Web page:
The biggest stick in your reading spokes can be a bad book. When you don’t like what you’re reading, it feels like every page is another mile of trudging through mud. And that means you aren’t going to be reading as much or as quickly. Luckily, there’s a very effortless solution to this issue: Put the book down.
For whatever reason, many readers find it hard to give up on books. Maybe it’s because school taught everyone they have to read the entire book. Maybe it’s because you told someone you would read the book and feel that you have to consume the whole thing to satisfy that promise. But there are no rules for reading, and you can put down a book anytime.
Thinking ahead and making a plan can ensure you read everything you wanted to and help you do it faster. Create a list of all the books you want to read this fall and add up their page counts. Then, divide that number by the 92 days in autumn to see how many pages you need to read each day.
To find out how much time you'll need each day, do a quick speed check. See how many pages you read on average in an hour and divide the number of pages you need to read daily by that. That gives you a number of reading hours a day to aim for.
Make sure it's a reasonable number, though. Trying to read 8 hours everyday turns reading into a job, and that's no fun.
While audiobooks technically take more time than normal reading for many people, they do allow for one important loophole: multitasking. You can listen to an audiobook while doing almost anything. So, even if they take longer, you can read more of them because you don’t have to schedule a particular time to read. Audiobooks also don’t strain your eyes, so you don't have to take reading breaks to rest your peepers.
You can find a number of apps and websites designed to teach you to read faster. Apps like Spreeder and Outread use exercises and speed tests to up your reading speed.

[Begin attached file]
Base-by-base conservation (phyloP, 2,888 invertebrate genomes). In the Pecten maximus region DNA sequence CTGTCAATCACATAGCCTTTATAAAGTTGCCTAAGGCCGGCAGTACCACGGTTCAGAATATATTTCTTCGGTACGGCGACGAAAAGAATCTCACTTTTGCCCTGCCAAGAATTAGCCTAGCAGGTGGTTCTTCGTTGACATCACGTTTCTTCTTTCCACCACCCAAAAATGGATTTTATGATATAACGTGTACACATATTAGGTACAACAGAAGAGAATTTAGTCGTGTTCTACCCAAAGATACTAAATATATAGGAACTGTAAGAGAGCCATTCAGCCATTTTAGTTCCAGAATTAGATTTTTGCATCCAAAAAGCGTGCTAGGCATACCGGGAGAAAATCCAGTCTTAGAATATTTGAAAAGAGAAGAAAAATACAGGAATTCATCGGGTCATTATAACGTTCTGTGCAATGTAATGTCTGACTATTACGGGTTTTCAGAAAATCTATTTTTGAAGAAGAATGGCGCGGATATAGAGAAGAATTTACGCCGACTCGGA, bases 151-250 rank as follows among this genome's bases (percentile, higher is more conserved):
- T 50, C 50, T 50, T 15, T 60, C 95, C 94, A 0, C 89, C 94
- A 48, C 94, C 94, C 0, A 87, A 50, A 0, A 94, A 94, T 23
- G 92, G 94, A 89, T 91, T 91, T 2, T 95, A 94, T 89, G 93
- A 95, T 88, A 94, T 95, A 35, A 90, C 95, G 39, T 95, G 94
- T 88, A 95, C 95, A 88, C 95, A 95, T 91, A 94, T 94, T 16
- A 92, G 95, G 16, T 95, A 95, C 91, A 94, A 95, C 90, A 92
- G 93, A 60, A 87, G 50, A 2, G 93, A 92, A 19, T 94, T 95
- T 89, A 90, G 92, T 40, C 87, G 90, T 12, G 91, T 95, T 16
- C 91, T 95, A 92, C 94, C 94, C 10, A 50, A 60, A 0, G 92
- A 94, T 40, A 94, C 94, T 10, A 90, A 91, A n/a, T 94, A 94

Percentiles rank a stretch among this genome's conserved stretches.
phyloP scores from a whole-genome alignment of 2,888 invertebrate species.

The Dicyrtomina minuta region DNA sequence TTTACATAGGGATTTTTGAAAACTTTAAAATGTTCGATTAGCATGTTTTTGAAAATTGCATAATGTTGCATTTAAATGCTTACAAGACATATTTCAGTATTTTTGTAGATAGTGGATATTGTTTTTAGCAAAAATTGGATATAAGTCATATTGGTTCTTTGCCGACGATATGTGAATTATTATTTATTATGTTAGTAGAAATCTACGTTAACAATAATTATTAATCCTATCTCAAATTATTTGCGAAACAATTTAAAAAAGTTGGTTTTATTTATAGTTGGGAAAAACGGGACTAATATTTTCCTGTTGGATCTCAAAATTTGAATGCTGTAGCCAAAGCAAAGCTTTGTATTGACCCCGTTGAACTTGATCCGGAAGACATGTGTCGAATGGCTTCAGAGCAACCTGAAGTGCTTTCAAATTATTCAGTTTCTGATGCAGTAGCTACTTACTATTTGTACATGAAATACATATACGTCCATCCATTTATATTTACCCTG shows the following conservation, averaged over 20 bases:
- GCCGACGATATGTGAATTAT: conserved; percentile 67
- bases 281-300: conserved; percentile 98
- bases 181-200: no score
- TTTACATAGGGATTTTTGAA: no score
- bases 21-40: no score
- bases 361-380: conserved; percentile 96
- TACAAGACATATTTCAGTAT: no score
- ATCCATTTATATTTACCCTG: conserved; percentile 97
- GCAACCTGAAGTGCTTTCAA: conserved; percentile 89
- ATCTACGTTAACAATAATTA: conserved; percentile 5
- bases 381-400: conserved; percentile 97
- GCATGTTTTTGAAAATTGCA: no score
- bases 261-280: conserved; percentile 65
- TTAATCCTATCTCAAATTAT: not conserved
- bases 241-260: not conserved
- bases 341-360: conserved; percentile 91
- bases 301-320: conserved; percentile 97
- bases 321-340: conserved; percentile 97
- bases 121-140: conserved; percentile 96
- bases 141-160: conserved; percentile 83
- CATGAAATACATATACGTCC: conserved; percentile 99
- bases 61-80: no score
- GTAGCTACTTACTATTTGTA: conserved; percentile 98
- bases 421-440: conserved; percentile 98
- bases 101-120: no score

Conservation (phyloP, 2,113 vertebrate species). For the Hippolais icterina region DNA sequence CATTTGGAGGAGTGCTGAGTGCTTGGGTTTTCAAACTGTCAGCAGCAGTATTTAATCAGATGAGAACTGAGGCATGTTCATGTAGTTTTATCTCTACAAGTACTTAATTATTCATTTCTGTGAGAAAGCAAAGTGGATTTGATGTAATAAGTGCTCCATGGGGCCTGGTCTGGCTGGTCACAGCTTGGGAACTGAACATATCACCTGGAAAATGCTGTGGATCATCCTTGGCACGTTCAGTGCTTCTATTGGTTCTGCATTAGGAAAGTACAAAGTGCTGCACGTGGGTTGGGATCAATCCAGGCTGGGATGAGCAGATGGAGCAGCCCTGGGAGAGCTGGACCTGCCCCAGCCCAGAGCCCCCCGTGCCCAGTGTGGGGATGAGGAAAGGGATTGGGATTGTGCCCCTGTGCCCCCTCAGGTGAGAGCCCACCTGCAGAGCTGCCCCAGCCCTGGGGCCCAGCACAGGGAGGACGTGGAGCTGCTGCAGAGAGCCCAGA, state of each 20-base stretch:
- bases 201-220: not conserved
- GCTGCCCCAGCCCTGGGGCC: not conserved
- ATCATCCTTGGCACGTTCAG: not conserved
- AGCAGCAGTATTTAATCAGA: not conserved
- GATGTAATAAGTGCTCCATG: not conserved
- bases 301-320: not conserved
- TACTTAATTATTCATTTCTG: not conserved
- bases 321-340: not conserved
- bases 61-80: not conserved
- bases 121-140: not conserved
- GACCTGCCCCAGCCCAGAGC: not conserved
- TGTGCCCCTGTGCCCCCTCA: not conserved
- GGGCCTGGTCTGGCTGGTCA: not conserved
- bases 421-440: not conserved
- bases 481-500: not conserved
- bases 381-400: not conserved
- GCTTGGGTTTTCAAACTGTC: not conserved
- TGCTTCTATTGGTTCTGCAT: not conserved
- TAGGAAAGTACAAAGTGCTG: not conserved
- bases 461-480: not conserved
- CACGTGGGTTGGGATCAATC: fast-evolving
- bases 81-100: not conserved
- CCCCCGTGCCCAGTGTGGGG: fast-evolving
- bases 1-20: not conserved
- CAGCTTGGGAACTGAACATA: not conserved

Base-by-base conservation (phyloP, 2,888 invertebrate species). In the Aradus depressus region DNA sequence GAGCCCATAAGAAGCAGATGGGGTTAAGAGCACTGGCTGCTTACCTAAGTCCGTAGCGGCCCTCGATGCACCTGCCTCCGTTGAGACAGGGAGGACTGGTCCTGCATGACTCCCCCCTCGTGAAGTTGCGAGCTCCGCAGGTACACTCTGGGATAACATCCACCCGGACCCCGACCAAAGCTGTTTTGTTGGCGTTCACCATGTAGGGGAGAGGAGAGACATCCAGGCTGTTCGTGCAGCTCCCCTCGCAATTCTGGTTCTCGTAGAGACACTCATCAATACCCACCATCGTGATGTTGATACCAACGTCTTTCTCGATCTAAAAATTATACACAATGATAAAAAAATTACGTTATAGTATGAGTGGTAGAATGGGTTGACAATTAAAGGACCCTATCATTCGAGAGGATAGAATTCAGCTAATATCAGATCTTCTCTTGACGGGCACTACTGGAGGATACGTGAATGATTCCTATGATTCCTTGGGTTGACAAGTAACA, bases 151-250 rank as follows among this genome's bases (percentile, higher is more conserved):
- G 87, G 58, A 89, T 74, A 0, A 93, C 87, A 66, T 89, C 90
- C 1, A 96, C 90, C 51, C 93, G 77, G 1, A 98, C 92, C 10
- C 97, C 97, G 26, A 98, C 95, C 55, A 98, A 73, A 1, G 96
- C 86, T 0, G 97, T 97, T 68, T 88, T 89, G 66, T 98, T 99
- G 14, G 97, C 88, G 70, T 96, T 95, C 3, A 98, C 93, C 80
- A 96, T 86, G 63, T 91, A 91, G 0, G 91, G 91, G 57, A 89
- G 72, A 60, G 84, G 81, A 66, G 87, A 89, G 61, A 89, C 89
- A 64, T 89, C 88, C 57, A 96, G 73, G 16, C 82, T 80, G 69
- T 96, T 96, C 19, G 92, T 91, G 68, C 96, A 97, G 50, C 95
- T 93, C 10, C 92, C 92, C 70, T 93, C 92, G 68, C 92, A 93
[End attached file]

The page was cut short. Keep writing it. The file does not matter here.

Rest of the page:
Another thing that will make you faster is finding the right copies of books. Books with small, close-together typesetting are harder on your eyes and may take longer to read. For the fastest reading, get books with larger fonts, wide margins and a good amount of space between the lines. You can also increase your reading speed by using your finger to keep your place. Your eyes can get easily distracted, and running your finger under the text gives your eyes something to lock on to.
Momentum is a huge motivator when reading. If you get yourself into a store and just can’t put the book down, you’ll finish that book pretty fast. But you can use that energy with multiple books by reading a series. With a series, you’re already invested in the characters, setting and larger plot, so you’ll be more likely to get in the reading zone without the initial effort of starting a new book. Here are some series to try:
• Harry Potter. This series is equally heartwarming and gut-wrenching. The loveable and complex characters that drive the story make it the perfect series to binge-read.
• The Sword of Truth. Epic fantasy lovers will be enthralled by this series. The characters are powerful and heroic, the scenes are beautiful and the world is subtle and complex.
• Odd Thomas. Dean Koontz mashes horror and super heroes in the Odd Thomas series. This is the perfect series if you’re a mystery and horror fan looking for a more in-depth world to dive into. It's also a great choice for those who don't want something super scary but are interested in a supernatural thriller.
YA novels aren’t just for younger folks. They can be enjoyed by people of all ages and have a lot to offer in entertainment. Reading YA books can help you read more because most of them are fast reads and have fast-paced, bingeable plot lines. Here are some YA novels seniors might enjoy:
• The Raven Boys, by Maggie Stiefvater
• Six of Crows, by Leigh Bardugo
• A Study in Charlotte, by Brittany Cavallaro
• Wink Poppy Midnight, by April Genevieve Tucholke
Check out the library at Collinwood assisted living for books to read and a quiet place to read them.